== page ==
Archives – October, 2016

Communication key in protecting pollinators, according to South Dakota plan

From: Tri-State Neighbor

The state of South Dakota is preparing to implement a new plan for protecting honeybees that focuses on improving communication between beekeepers and pesticide applicators.

Already, all apiaries have to register with the state by Feb. 1 each year. The state also maintains a sensitive site registry with a satellite map that pinpoints where beekeepers have their hives.

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Leave a Comment October 31, 2016

Honeybee colonies and production are up [Canada]

From: Manitoba Co-Operator

Mitigation measures implemented in 2014 appear to be working

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The number of honeybee colonies and their level of production has been rising since 2013, according to testimony to the Senate agriculture committee.

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As for three neonic insecticides that are usually portrayed as the villains in bee deaths, Kirby said a preliminary assessment for imidacloprid found no significant risks for honeybees were identified.

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Leave a Comment October 28, 2016

University of Minnesota opens new Bee and Pollinator Research Lab

From: University of Minnesota

The 10,000-square foot laboratory consolidates lab space, honey extraction, observation hive space, offices and equipment space. 

Bee and pollinator researchers at the University of Minnesota are ready to take their research to the next level in a new, state-of-the-art Bee and Pollinator Research Lab. After a multi-year fundraising campaign and building construction, the University takes another step toward discovering solutions every day to protect bees, which in turn will help to protect our food supply and human health.

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Leave a Comment October 27, 2016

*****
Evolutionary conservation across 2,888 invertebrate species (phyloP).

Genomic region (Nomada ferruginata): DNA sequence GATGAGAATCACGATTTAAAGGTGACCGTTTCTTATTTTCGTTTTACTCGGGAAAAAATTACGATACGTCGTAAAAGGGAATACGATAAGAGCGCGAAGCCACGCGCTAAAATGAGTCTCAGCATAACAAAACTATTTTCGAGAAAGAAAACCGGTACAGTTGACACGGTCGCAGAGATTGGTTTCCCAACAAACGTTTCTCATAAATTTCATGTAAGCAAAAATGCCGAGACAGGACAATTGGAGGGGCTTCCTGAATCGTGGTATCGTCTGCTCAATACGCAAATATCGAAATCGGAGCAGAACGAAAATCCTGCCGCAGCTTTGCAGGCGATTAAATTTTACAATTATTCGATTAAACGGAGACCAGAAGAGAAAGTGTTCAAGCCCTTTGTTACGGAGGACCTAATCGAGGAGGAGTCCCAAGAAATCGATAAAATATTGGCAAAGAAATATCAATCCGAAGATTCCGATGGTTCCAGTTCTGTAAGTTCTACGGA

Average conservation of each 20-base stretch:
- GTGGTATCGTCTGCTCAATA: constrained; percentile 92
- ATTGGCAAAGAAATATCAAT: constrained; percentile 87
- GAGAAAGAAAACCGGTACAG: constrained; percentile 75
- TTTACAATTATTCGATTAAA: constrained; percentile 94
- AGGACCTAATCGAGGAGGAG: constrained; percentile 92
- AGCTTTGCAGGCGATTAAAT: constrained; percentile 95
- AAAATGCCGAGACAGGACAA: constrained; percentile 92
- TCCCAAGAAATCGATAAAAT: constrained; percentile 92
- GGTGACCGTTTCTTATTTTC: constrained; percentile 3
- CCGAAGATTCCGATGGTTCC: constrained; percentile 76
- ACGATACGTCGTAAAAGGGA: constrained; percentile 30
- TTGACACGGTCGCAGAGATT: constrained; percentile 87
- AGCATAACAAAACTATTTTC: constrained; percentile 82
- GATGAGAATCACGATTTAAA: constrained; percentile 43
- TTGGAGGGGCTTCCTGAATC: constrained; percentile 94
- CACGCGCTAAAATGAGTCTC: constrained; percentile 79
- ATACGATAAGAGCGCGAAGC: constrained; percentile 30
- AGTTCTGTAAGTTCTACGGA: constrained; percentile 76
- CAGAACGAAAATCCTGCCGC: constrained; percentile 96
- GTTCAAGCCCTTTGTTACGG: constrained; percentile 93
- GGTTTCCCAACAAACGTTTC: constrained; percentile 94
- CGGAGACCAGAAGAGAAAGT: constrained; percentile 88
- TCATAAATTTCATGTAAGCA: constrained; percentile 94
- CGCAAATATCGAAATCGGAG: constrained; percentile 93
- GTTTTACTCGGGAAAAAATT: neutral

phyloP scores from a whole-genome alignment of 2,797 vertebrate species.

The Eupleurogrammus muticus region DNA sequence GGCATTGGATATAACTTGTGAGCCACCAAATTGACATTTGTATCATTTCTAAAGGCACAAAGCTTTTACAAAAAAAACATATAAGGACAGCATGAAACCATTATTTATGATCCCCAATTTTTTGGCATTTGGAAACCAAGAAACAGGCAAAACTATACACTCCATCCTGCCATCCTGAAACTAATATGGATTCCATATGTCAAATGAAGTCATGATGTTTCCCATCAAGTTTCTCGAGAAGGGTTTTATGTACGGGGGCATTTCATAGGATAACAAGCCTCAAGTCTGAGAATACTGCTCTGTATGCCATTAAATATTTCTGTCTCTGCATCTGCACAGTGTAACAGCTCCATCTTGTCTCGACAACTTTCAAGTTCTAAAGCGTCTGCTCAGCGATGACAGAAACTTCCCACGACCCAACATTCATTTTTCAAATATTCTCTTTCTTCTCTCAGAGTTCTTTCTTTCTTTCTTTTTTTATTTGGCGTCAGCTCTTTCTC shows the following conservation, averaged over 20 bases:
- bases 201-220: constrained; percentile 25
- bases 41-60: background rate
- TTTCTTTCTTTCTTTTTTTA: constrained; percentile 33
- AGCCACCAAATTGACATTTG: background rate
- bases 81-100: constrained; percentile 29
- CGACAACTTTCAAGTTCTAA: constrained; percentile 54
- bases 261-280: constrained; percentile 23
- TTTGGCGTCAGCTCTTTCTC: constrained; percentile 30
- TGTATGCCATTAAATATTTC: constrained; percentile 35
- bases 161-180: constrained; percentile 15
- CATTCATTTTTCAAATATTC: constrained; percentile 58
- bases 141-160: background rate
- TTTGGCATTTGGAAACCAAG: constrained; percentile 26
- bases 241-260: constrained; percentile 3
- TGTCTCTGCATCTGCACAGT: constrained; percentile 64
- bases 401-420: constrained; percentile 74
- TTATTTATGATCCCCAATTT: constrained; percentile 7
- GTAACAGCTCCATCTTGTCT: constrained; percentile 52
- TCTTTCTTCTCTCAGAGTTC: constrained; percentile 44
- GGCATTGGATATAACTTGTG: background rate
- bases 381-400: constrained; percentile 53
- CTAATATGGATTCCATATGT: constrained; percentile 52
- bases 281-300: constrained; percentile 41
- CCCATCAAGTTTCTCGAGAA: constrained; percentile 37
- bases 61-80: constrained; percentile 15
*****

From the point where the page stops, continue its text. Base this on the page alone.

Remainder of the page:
Penn State Beekeepers Weigh In On The Current State Of Bees

From: Onward State

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Grozinger says the loss of honeybee colonies and wild bee populations is caused by pathogens, parasites, pesticides, and reduced nutrition as the diversity of plants around colonies decreases. The Beekeeping Club pointed to an invasive species of parasitic mites they say has weakened the immune system of colonies across the country. By infiltrating the brood — containing bee larvae– the parasites can infect colonies with viruses like black queen cell and deformed wing virus.

Leave a Comment October 26, 2016

Buzz Kill: How the Sierra Club uses scare tactics about bee health and twists the science to raise money

From: Genetic Literacy Project

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The Sierra Club, founded by John Muir in 1892 to support wilderness outings and conservation in the American west, is now on a different campaign: scaring the bejeebies out of people to raise money. The once venerable organization, once known for its eco-pragmatism, is twisting the science about bees and pesticides. Literally millions of people who have supported one green organization or event in recent years opened their mailboxes to find a scare letter of epic proportions written by none other than Sierra’s executive director Michael Brune:

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Leave a Comment October 25, 2016

Winter may not be bees’ biggest threat

From: The Rocky Mountain Goat News

by MIKE PODINA & MONICA MARCU